Contract Pharmacies’ Troubling Role in the 340B Drug Discount Program

Through guidance issued in 2010 by the Health Resources and Services Administration (HRSA), 340B covered entities can have an unlimited number of “contract pharmacy arrangements” in the 340B Drug Discount Program. A 2020 report released by AIR340B, “The Impact of Growth in 340B Contract Pharmacy Arrangements – Six Years Later,” reviews the implications of unlimited contract pharmacy arrangements in detail, and an overview of the issue is provided below.

“Contract pharmacies are a black box inside the already opaque 340B program and researchers and watchdog agencies are only beginning to scratch the surface of the profit-driven financial incentives at play… the only data that exists on whether patients see a benefit from this growing program shows that in the majority of cases, they do not.”

Below are key findings from reports that provide troubling evidence that 340B disproportionate share hospitals (DSH) hospitals and contract pharmacies are not improving access to medications or improving health outcomes for low-income Americans.

  • Contract pharmacies are not proven to benefit patients even when they receive discounts through the 340B program. In fact, the only data that exist on whether patients see a benefit from this growing program shows that in most cases, they do not. (AIR340B, 2020)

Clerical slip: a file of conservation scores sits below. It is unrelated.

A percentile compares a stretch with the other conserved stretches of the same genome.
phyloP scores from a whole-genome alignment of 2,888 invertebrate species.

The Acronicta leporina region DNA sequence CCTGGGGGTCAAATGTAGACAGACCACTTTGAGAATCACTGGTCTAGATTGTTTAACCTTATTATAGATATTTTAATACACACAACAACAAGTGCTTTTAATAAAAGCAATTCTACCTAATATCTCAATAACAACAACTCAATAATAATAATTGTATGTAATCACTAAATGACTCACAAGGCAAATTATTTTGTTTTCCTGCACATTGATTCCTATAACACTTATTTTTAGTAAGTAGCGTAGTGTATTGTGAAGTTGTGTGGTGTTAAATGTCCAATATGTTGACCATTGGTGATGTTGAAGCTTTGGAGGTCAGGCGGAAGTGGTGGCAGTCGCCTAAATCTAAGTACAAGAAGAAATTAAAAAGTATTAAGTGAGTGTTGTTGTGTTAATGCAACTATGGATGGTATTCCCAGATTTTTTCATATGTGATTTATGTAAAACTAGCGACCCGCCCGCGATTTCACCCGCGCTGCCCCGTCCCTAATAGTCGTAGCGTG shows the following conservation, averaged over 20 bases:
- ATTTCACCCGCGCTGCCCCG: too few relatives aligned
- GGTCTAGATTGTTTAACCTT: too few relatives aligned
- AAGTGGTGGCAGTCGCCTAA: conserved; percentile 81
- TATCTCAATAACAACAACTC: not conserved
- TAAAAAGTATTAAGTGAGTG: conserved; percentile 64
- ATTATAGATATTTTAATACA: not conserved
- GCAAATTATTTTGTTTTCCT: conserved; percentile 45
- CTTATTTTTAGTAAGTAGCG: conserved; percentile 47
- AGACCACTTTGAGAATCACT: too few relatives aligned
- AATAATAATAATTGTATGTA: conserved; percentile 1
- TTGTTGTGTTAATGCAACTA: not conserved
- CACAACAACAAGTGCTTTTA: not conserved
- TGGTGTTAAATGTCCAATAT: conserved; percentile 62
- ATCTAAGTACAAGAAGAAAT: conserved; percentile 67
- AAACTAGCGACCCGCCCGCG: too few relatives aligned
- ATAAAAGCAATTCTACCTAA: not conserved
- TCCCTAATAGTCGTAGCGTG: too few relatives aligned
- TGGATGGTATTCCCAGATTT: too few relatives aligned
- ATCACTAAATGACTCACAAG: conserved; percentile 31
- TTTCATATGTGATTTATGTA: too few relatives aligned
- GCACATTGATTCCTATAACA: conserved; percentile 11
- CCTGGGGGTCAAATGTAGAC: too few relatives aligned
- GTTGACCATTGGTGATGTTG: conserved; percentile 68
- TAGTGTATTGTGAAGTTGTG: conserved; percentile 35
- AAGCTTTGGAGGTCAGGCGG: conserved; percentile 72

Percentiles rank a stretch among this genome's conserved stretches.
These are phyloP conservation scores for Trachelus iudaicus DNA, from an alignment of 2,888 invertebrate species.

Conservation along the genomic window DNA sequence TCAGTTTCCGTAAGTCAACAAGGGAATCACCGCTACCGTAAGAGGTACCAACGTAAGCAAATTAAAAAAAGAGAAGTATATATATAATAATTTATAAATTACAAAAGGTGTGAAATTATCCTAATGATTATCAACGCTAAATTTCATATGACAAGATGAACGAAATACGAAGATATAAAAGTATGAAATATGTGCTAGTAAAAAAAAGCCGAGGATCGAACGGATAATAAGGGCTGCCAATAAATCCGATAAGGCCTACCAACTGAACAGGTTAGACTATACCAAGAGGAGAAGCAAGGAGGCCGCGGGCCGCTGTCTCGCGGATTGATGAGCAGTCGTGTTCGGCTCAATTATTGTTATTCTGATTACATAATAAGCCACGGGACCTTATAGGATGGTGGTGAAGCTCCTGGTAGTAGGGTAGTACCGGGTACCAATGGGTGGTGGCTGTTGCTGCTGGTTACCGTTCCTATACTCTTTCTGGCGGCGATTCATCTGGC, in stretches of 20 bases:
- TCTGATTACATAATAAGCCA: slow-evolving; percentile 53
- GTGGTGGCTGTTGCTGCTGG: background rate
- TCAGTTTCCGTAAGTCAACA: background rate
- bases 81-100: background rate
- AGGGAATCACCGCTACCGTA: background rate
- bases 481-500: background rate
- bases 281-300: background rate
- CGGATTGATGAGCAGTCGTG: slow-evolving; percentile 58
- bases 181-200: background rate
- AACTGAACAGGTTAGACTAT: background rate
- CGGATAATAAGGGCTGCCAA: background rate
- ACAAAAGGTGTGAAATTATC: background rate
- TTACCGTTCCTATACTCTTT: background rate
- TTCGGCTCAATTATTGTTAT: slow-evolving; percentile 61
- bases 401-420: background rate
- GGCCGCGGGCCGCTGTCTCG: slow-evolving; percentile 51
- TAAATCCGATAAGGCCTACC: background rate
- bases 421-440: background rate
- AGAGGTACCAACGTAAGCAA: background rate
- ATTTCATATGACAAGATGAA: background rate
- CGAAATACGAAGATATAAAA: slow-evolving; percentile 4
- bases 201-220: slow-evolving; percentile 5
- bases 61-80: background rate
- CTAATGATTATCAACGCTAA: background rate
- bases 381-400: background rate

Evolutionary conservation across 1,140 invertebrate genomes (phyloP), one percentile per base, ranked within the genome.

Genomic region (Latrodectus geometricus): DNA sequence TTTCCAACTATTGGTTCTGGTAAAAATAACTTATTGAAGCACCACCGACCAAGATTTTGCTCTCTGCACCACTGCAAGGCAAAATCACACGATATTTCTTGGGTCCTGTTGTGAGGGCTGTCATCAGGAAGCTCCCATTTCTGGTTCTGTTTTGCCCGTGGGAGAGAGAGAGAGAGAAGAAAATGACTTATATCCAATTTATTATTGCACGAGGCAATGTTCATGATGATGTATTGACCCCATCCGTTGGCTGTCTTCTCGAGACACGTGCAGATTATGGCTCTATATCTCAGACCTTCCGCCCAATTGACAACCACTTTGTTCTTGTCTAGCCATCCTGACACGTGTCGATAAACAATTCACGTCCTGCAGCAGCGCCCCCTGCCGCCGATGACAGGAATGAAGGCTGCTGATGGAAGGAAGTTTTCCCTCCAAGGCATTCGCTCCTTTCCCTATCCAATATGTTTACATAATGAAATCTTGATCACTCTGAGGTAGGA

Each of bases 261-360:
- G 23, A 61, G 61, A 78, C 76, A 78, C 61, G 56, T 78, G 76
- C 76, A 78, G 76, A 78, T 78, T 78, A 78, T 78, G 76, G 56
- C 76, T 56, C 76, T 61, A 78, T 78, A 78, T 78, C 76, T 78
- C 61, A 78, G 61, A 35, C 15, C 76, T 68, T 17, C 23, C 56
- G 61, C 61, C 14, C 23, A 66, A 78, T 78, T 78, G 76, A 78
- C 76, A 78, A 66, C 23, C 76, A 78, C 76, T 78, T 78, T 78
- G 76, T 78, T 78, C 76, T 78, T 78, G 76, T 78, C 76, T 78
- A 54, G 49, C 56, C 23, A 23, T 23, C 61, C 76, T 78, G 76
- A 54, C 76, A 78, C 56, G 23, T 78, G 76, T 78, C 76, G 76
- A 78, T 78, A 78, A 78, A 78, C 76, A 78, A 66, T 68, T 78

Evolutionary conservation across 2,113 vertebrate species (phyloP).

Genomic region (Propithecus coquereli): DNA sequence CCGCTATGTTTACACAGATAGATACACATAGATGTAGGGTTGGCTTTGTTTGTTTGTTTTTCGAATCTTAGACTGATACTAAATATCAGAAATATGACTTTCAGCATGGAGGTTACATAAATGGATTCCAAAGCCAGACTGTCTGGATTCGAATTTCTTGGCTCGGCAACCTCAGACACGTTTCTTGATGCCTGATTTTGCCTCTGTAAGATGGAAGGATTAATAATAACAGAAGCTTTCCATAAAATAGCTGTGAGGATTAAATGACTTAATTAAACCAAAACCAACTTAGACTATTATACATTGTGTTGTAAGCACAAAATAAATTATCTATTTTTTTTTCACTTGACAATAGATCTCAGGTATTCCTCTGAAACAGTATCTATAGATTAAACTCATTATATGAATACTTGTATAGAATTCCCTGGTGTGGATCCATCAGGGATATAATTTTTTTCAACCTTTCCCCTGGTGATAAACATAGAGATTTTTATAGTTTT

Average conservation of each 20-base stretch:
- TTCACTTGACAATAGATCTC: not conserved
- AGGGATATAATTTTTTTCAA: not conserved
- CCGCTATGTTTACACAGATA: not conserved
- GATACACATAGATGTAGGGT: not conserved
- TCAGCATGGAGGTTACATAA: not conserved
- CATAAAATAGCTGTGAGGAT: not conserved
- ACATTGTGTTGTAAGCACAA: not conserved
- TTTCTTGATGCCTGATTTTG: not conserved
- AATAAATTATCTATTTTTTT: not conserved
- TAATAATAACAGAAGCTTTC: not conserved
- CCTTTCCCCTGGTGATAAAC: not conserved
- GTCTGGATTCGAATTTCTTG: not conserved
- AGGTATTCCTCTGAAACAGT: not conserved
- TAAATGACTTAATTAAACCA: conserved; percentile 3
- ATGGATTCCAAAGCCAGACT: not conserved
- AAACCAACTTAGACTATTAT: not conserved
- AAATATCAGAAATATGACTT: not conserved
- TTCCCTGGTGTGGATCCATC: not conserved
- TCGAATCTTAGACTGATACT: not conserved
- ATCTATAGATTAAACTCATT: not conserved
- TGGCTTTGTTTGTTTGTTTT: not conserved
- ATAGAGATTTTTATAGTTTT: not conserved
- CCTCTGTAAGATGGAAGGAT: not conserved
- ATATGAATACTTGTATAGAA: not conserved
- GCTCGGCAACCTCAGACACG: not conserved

• It’s estimated over half of the 340B profits retained by contract pharmacies are concentrated in four corporations—Walgreens, Walmart, Accredo, and CVS Health. (Berkeley Research Group, 2020)
  • The estimated profit margin for covered entities and contract pharmacies on 340B medicines dispensed through contract pharmacies is 72 percent. Compare that to the significantly lower 22 percent profit margin for non-340B medicines dispensed through independent pharmacies. (Berkeley Research Group, 2020)
  • In 2018, 340B covered entities and their contract pharmacies generated an estimated $13 billion in gross profits through 340B purchased retail medicines. (Berkeley Research Group, 2020)
  • In a report conducted by the Government Accountability Office, the majority of hospitals surveyed noted 340B discounts were not shared with vulnerable patients when picking up their prescription from contract pharmacies. (Government Accountability Office, 2018)
  • The expansive growth of DSH hospitals and contract pharmacies participating in 340B has not translated into measurably better health outcomes for low-income Americans and instead has increased profits for DSH hospitals through their arrangements with contract pharmacies. (Marshall University, 2018)
  • There are no direct incentives for 340B DSH hospitals to follow the spirit of the program and use financial gains to improve or enhance care for low-income patients. (New England Journal of Medicine, 2018)
  • Some 340B DSH hospitals did not offer the discounted 340B price to uninsured patients at contract pharmacies. (Office of the Inspector General, 2014)

It’s past time we put patients first. We need to increase oversight of DSH hospitals and arrangements with contract pharmacies to ensure the 340B program cannot be manipulated and so patients benefit.

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